Friday, 30 December 2011

Poppy's Fruitcake

I didn't like fruitcake when I was a kid. I think it was mostly because all the ones I tried weren't moist enough and were too stuffed full of candied fruit. Which, I suppose, is pretty traditional. It wasn't until I tried the Jamaican Rum Cake my aunt made one Christmas that I really started to appreciate fruitcake. Granted, this fruitcake was dense, dark and rich with rum. It was so moist it was almost a pudding. I had to stop myself from eating the whole thing.

The next year, I wanted to try to make a fruitcake myself. However, to make a traditional Jamaican rum cake, you have to start soaking the fruit the year before. I wasn't ready for that sort of commitment. But, as fate would have it, in the November of my first year at university, my laptop decided to crash. This meant that, for the three days it would take to fix it, I had nothing to do but read. I ended up going to my campus convenience store and buying the Christmas edition of Canadian Living. To my delight, the magazine had a whole section devoted to fruitcakes. The last cake recipe was a Caribbean version, chock full of dried fruit and rum. I had to try it.

It was amazing. Everything I loved about fruitcake. Since then, I've been tweaking it a bit every year. The one I made this Christmas probably barely resembles the first one I made, but that's what I love about cooking; each time you make something it becomes more personalized, until it's not a recipe from a magazine anymore, but more like a family tradition.

Poppy's Fruitcake
inspired by Rheanna's Gramma's Guyanese Guild Cake from Canadian Living

There is a lot of rum in this recipe. Honestly, I usually need a 26 of rum plus a mickey when I make this, but it's really up to you how often and how much you soak the cake.

1 3/4 cup each raisins and currants
1 1/2 cup pitted dried prunes
3-4 cups rum (approx. I suggest getting a 26oz bottle. Best would be Appleton)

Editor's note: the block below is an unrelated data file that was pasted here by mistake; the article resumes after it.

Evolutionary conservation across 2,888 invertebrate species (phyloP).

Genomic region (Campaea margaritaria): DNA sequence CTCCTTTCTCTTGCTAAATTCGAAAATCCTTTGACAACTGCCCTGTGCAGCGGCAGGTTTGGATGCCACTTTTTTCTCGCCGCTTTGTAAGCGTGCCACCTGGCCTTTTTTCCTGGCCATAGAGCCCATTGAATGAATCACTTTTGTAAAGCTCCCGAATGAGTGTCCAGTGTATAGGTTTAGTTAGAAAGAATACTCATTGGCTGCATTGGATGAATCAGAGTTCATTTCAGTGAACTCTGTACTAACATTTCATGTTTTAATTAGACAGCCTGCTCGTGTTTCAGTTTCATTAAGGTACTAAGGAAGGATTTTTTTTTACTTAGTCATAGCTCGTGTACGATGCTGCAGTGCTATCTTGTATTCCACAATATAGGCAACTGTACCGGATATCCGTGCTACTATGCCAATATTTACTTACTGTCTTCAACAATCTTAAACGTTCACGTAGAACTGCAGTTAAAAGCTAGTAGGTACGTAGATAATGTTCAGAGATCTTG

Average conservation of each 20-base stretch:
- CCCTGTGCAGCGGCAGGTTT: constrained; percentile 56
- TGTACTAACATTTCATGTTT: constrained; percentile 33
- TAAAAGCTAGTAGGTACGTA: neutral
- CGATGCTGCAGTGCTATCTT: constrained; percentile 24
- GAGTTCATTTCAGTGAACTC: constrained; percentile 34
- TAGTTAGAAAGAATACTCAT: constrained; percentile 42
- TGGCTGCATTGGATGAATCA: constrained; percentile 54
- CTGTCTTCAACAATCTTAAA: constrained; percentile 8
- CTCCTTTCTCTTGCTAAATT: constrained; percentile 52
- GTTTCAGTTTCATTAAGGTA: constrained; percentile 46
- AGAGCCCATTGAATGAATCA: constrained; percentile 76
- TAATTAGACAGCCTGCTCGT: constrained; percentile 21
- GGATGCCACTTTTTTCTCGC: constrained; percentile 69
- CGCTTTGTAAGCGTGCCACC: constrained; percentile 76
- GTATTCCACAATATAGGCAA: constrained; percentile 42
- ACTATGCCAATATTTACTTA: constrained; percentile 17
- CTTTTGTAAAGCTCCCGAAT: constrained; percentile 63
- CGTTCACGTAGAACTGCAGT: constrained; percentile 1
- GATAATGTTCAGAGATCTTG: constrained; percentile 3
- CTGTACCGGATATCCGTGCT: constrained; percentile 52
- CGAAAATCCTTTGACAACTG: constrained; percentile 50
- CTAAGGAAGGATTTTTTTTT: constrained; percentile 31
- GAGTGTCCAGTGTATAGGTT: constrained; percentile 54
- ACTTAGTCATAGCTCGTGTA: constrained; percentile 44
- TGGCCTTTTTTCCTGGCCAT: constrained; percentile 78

1 3/4 cups packed brown sugar
1 cup butter, at room temperature
3 eggs
1/2 tsp almond extract
2 cups all purpose flour
1/2 cup chopped almonds or walnuts
1 tsp baking powder
1/2 tsp each ground cinnamon and cloves
1 tsp ground nutmeg
Pinch of salt

1. Chop up raisins, currants and prunes as small as possible. If you have one powerful enough, use a food processor and pulse until it becomes paste-like.

2. Transfer the mix to a large bowl and stir in 2 cups of rum. Cover and keep in a cool, dark place for at least 3 days, or up to 3 months (I find 1 week works well). Stir every other day, adding more rum if needed to keep the fruit moist.

3. Once ready to bake, melt 1/2 cup of the brown sugar in a saucepan over medium heat. Boil, stirring constantly, for 1 minute. Pour immediately into the fruit mixture, stirring to break up any sugar that solidifies (don't worry if it doesn't go in smoothly. Just make sure there aren't any large chunks).

4. In a large bowl or KitchenAid, beat the butter and the rest of the sugar until smooth and fluffy. Add in the eggs one at a time and beat until incorporated. Stir in almond extract.

5. In a separate bowl, mix together the flour, baking powder, cinnamon, cloves, nutmeg, almonds and salt. Add it to the butter mixture in 2 additions. Stir in the fruit mixture until you get a batter.

6. Pour into a 9" loaf pan, lined with a brown paper bag (or a double thickness parchment paper, but the brown bag works best).

7. Bake at 300F for 1.5-2 hours, or until the cake comes away from the sides, but still is moist in the middle. The less time it spends in the oven, the more moist it'll be.

8. With a toothpick, poke holes in the cake. Pour about 1/3 cup of rum over the cake. Let cool in the pan for 24 hours. Once cool, wrap it in 3 layers:

1st: J-cloth soaked in rum.
2nd: Aluminum foil, a large enough piece that you only need one to cover the whole thing.
3rd: Place in a large plastic bag and tie it tightly with all the air removed.

This may seem excessive, but trust me, it'll keep the cake very moist for up to 2 months. It also freezes very well for up to 6 months.

Store in a cool place, soaking with rum once a week.

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